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Esoterra #9, 2000
Interview by Ken Withrow




EsoTerra

• Have you had any formal art training (art school, private/public lessons, etc...)?

I've had only the minimal art training one receives in regular school plus encouragement from my mother who did go to art school herself. She taught me the rules of perspective when I was about ten or eleven. By the time I was old enough to apply for art school I was sick to death of the whole education system. There's very little training required in most art practice, anything you don't know can be found in books; all the rest is whether you're any good or not. All my friends who did go to art school had an awful time being bullied by idiot tutors.

• Does the majority of your work (professionally and personally) fall within the weird/horror genre, or had you created works outside of that field (fantasy, documentary, whatever)?

The majority of my work centres around the horror field although much of the Lord Horror material I've produced with Savoy we tend to regard as (very) dark fantasy. I don't trouble myself with categorisation too much, there's always a blurring at the boundaries of genres and I often like things that mix genre rather than remain within a given area. Even Lovecraft's work does this; many of his early stories are fantasy/horror, many of the later ones horror/SF. I've produced over 20 paintings for the Magic: The Gathering card game which are straight fantasy stuff, plus other CCG work. There have also been odd forays into the SF world, mainly with the (largely dire) covers I was painting for Hawkwind. I got bored with straight SF years ago whereas I can still read fantasy novels with enthusiasm, provided they're any good, of course.

• What of your work, outside of The Haunter of the Dark and Other Grotesque Visions, has been published or met the public eye in any way?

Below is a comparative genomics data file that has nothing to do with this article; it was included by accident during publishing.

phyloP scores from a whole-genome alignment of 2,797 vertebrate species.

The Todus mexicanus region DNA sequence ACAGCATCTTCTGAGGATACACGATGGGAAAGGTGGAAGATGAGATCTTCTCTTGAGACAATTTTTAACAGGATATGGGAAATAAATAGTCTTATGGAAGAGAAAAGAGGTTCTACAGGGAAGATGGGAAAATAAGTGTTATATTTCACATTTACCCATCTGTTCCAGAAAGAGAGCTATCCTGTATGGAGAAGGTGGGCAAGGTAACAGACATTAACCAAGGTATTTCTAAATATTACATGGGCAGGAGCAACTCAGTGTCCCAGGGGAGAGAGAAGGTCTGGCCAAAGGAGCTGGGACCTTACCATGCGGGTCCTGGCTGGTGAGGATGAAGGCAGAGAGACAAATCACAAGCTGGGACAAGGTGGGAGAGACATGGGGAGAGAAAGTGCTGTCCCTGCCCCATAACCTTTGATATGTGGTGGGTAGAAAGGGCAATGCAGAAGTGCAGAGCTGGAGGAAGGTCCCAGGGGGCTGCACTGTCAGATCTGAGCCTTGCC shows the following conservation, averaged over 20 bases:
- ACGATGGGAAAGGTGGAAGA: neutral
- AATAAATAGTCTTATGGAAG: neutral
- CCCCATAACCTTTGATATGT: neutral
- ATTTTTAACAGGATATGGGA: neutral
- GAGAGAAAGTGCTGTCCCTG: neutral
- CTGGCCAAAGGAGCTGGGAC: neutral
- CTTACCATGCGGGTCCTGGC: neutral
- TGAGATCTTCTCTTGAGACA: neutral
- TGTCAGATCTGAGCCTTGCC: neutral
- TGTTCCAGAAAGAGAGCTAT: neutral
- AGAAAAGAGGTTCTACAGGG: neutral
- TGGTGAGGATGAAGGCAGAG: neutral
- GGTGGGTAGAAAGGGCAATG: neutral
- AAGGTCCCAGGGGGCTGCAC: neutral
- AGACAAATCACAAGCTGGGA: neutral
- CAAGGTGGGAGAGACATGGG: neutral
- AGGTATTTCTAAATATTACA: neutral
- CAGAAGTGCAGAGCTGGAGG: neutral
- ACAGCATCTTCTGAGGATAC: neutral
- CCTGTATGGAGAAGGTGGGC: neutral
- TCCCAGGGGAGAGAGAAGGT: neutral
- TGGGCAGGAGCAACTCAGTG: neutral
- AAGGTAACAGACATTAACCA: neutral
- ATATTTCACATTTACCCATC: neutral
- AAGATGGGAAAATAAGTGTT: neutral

The main body of material outside the Lovecraft work so far has been the Lord Horror comics for Savoy plus various pieces of illustration. I've done eight issues of Lord Horror (another is on the way) since 1989 plus assistance on some of their Meng & Ecker and other titles. Savoy is currently putting together a series of reissues of cult books; I'm designing these and will also be providing illustrations for one of them (The House on the Borderland by William Hope Hodgson).

• I noticed you had done (and still do) a lot of work for Savoy. How did that all come about?

I moved to Manchester in 1982 as the city seemed to have a lot more going for it than Blackpool (still does) plus a number of friends were attending the university there so settling in was relatively easy. Blackpool is a small-town holiday resort and Manchester was the nearest big city; at the end of the '70s its excitement was defined for me by the presence there of Factory Records (home of Joy Division) and especially Savoy Books, then producing their first run of distinctive paperbacks. When I moved here, I was producing sleeve art for the rock group Hawkwind; from 1981-85 I painted 10 album covers for the group, also single sleeves, T-shirts and concert programme designs.